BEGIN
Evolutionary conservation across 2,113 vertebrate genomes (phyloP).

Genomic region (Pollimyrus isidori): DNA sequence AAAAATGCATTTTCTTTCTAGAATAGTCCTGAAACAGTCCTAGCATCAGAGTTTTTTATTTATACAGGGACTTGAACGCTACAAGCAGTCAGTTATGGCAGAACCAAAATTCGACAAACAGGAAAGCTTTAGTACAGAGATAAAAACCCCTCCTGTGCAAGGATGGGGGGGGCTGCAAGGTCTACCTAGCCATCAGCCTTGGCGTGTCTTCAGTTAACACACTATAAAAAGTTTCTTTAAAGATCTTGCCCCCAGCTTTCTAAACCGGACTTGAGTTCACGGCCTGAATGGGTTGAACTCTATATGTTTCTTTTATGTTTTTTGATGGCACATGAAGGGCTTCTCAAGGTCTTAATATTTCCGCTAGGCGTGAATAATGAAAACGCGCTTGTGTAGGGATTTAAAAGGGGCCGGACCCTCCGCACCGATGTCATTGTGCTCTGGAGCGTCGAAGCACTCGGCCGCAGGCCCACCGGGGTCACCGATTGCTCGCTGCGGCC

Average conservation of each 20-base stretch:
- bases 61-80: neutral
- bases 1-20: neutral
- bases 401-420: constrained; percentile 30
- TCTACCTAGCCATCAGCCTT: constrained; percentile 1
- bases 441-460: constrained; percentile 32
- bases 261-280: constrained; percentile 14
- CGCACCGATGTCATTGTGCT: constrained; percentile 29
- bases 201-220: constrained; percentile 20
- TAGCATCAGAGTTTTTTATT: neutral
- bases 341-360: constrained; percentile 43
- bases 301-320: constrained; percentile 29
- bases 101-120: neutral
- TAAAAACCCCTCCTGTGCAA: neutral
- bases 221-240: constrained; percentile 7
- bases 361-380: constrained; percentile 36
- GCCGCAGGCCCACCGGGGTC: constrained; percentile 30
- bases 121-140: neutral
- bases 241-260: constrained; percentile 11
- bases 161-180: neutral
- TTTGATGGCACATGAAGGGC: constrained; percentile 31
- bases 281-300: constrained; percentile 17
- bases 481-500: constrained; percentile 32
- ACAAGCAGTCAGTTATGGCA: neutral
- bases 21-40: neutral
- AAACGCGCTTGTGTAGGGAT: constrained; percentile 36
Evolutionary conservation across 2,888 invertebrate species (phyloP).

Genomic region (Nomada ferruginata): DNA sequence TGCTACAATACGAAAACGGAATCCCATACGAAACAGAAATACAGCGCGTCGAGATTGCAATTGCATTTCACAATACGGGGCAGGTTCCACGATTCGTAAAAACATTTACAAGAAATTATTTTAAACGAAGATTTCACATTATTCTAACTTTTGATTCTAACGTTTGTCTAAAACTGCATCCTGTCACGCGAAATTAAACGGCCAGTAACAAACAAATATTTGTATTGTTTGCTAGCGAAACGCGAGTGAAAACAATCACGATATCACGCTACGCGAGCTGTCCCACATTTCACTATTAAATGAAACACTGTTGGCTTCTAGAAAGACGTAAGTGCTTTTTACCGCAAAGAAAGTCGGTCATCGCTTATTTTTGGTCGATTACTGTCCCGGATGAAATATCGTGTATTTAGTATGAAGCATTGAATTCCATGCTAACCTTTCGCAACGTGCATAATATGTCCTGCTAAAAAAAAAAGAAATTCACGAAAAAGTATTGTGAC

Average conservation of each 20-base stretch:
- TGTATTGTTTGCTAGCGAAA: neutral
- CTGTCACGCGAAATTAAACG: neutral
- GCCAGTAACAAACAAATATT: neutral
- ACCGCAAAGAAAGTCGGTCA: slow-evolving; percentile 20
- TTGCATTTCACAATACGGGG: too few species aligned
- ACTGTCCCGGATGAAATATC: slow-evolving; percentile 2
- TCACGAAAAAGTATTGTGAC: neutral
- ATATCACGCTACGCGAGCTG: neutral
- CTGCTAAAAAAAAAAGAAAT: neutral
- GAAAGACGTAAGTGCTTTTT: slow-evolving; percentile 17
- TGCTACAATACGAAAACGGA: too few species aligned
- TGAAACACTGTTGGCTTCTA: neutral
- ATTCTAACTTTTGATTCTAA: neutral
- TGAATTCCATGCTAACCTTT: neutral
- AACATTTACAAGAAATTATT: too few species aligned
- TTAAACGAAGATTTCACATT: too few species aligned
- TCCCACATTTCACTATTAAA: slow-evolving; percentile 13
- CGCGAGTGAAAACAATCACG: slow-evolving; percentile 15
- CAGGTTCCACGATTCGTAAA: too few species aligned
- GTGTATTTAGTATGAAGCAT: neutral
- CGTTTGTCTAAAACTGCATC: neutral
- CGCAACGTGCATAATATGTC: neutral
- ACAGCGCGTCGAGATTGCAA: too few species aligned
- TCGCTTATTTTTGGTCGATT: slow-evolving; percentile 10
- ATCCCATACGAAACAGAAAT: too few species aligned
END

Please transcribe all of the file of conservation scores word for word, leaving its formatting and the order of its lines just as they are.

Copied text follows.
Evolutionary conservation across 2,113 vertebrate genomes (phyloP).

Genomic region (Pollimyrus isidori): DNA sequence AAAAATGCATTTTCTTTCTAGAATAGTCCTGAAACAGTCCTAGCATCAGAGTTTTTTATTTATACAGGGACTTGAACGCTACAAGCAGTCAGTTATGGCAGAACCAAAATTCGACAAACAGGAAAGCTTTAGTACAGAGATAAAAACCCCTCCTGTGCAAGGATGGGGGGGGCTGCAAGGTCTACCTAGCCATCAGCCTTGGCGTGTCTTCAGTTAACACACTATAAAAAGTTTCTTTAAAGATCTTGCCCCCAGCTTTCTAAACCGGACTTGAGTTCACGGCCTGAATGGGTTGAACTCTATATGTTTCTTTTATGTTTTTTGATGGCACATGAAGGGCTTCTCAAGGTCTTAATATTTCCGCTAGGCGTGAATAATGAAAACGCGCTTGTGTAGGGATTTAAAAGGGGCCGGACCCTCCGCACCGATGTCATTGTGCTCTGGAGCGTCGAAGCACTCGGCCGCAGGCCCACCGGGGTCACCGATTGCTCGCTGCGGCC

Average conservation of each 20-base stretch:
- bases 61-80: neutral
- bases 1-20: neutral
- bases 401-420: constrained; percentile 30
- TCTACCTAGCCATCAGCCTT: constrained; percentile 1
- bases 441-460: constrained; percentile 32
- bases 261-280: constrained; percentile 14
- CGCACCGATGTCATTGTGCT: constrained; percentile 29
- bases 201-220: constrained; percentile 20
- TAGCATCAGAGTTTTTTATT: neutral
- bases 341-360: constrained; percentile 43
- bases 301-320: constrained; percentile 29
- bases 101-120: neutral
- TAAAAACCCCTCCTGTGCAA: neutral
- bases 221-240: constrained; percentile 7
- bases 361-380: constrained; percentile 36
- GCCGCAGGCCCACCGGGGTC: constrained; percentile 30
- bases 121-140: neutral
- bases 241-260: constrained; percentile 11
- bases 161-180: neutral
- TTTGATGGCACATGAAGGGC: constrained; percentile 31
- bases 281-300: constrained; percentile 17
- bases 481-500: constrained; percentile 32
- ACAAGCAGTCAGTTATGGCA: neutral
- bases 21-40: neutral
- AAACGCGCTTGTGTAGGGAT: constrained; percentile 36
Evolutionary conservation across 2,888 invertebrate species (phyloP).

Genomic region (Nomada ferruginata): DNA sequence TGCTACAATACGAAAACGGAATCCCATACGAAACAGAAATACAGCGCGTCGAGATTGCAATTGCATTTCACAATACGGGGCAGGTTCCACGATTCGTAAAAACATTTACAAGAAATTATTTTAAACGAAGATTTCACATTATTCTAACTTTTGATTCTAACGTTTGTCTAAAACTGCATCCTGTCACGCGAAATTAAACGGCCAGTAACAAACAAATATTTGTATTGTTTGCTAGCGAAACGCGAGTGAAAACAATCACGATATCACGCTACGCGAGCTGTCCCACATTTCACTATTAAATGAAACACTGTTGGCTTCTAGAAAGACGTAAGTGCTTTTTACCGCAAAGAAAGTCGGTCATCGCTTATTTTTGGTCGATTACTGTCCCGGATGAAATATCGTGTATTTAGTATGAAGCATTGAATTCCATGCTAACCTTTCGCAACGTGCATAATATGTCCTGCTAAAAAAAAAAGAAATTCACGAAAAAGTATTGTGAC

Average conservation of each 20-base stretch:
- TGTATTGTTTGCTAGCGAAA: neutral
- CTGTCACGCGAAATTAAACG: neutral
- GCCAGTAACAAACAAATATT: neutral
- ACCGCAAAGAAAGTCGGTCA: slow-evolving; percentile 20
- TTGCATTTCACAATACGGGG: too few species aligned
- ACTGTCCCGGATGAAATATC: slow-evolving; percentile 2
- TCACGAAAAAGTATTGTGAC: neutral
- ATATCACGCTACGCGAGCTG: neutral
- CTGCTAAAAAAAAAAGAAAT: neutral
- GAAAGACGTAAGTGCTTTTT: slow-evolving; percentile 17
- TGCTACAATACGAAAACGGA: too few species aligned
- TGAAACACTGTTGGCTTCTA: neutral
- ATTCTAACTTTTGATTCTAA: neutral
- TGAATTCCATGCTAACCTTT: neutral
- AACATTTACAAGAAATTATT: too few species aligned
- TTAAACGAAGATTTCACATT: too few species aligned
- TCCCACATTTCACTATTAAA: slow-evolving; percentile 13
- CGCGAGTGAAAACAATCACG: slow-evolving; percentile 15
- CAGGTTCCACGATTCGTAAA: too few species aligned
- GTGTATTTAGTATGAAGCAT: neutral
- CGTTTGTCTAAAACTGCATC: neutral
- CGCAACGTGCATAATATGTC: neutral
- ACAGCGCGTCGAGATTGCAA: too few species aligned
- TCGCTTATTTTTGGTCGATT: slow-evolving; percentile 10
- ATCCCATACGAAACAGAAAT: too few species aligned